The International Monetary Fund has said Nigeria needs to reduce fuel subsidy at a time when oil prices are low in order to bring about more productive government spending.
The IMF, in its new Regional Economic Outlook for sub-Saharan Africa, said growth in the region was projected to remain at 3.2 per cent in 2019 and rise to 3.6 per cent in 2020.
It said subsidies and other transfers from the government averaged more than five per cent of Gross Domestic Product (or 25 per cent of expenses) as of 2017 for sub-Saharan African countries with available data.
The Washington-based fund said, “Fuel subsidies tend to be poorly targeted, foster over-consumption, curtail investment and maintenance in related sectors, and crowd out more productive government spending.
“Some countries need to take the opportunity afforded by low oil prices to reduce fuel subsidies to free up additional fiscal space (Cameroon, Nigeria, Senegal), as was done in Mozambique and South Sudan and is being pursued by Burkina Faso.”
The federal government had on May 11, 2016 announced a new petrol price band of N135 to N145 per litre, a move that signalled the end to fuel subsidy payment to private marketers.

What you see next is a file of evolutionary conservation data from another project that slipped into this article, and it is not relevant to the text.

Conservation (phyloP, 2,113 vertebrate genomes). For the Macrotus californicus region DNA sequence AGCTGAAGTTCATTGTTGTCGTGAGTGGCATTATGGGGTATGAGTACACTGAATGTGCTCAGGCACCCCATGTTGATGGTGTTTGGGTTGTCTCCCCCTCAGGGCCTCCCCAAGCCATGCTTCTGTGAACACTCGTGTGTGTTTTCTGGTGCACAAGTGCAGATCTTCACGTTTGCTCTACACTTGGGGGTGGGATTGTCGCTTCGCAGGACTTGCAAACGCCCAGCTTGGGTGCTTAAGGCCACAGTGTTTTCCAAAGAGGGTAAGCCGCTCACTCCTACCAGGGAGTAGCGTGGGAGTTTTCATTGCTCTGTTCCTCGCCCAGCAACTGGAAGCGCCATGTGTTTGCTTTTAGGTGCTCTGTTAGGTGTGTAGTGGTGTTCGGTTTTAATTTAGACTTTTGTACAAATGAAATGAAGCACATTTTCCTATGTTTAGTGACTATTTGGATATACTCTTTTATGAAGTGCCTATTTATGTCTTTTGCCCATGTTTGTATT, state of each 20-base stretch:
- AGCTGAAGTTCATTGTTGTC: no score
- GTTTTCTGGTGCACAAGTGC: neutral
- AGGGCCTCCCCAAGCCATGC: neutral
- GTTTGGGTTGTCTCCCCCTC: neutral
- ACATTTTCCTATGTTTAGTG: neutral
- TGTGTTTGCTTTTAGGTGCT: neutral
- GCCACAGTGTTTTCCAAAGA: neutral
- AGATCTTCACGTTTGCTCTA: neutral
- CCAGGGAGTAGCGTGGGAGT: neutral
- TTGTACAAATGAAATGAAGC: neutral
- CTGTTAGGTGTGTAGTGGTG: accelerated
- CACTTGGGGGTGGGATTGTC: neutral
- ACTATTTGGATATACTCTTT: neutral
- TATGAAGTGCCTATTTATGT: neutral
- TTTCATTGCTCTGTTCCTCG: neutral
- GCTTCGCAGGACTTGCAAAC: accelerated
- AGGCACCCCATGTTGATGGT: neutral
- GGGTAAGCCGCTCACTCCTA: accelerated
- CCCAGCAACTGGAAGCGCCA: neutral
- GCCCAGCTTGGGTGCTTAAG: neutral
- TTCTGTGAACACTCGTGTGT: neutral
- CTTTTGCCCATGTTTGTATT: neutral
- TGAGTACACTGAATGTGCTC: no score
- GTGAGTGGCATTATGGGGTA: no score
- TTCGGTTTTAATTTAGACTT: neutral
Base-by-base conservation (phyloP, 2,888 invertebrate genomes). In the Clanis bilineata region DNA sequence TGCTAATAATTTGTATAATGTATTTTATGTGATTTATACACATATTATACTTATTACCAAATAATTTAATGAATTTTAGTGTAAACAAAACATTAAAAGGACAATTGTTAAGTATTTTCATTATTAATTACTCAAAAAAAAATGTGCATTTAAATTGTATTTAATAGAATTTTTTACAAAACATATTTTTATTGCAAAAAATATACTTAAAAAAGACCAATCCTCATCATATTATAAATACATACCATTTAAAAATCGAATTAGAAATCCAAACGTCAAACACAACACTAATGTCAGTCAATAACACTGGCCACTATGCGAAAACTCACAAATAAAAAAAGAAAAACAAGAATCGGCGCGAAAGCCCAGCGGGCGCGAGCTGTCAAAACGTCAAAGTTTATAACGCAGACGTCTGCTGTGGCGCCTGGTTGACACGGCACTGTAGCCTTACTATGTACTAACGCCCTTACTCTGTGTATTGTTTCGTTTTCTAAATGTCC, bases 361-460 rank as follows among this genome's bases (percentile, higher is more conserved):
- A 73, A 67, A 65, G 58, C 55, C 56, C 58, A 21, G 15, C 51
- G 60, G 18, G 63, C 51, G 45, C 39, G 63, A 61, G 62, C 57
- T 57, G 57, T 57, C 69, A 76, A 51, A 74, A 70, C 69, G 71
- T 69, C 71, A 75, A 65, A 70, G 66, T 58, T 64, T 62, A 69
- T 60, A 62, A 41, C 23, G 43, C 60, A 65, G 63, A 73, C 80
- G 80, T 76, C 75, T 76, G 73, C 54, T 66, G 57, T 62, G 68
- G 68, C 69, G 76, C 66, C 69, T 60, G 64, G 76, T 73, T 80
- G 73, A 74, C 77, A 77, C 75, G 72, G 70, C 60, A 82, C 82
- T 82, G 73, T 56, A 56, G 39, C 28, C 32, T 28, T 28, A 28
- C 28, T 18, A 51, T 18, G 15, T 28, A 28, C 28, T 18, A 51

But the government later resorted to subsidy regime following the increase in the landing cost of petrol on the back of rising crude oil prices, with the Nigerian National Petroleum Corporation, the sole importer of the product, bearing the burden of the subsidy.
The IMF in its 2019 Article IV Consultation on Nigeria noted that phasing out implicit fuel subsidies while strengthening social safety nets to mitigate the impact on the most vulnerable would help reduce the poverty gap and free up additional fiscal space in the country.
The IMF said there was also a scope to re-examine how to improve the effectiveness of other types of subsidies, citing Malawi’s farm input subsidy programme as an example
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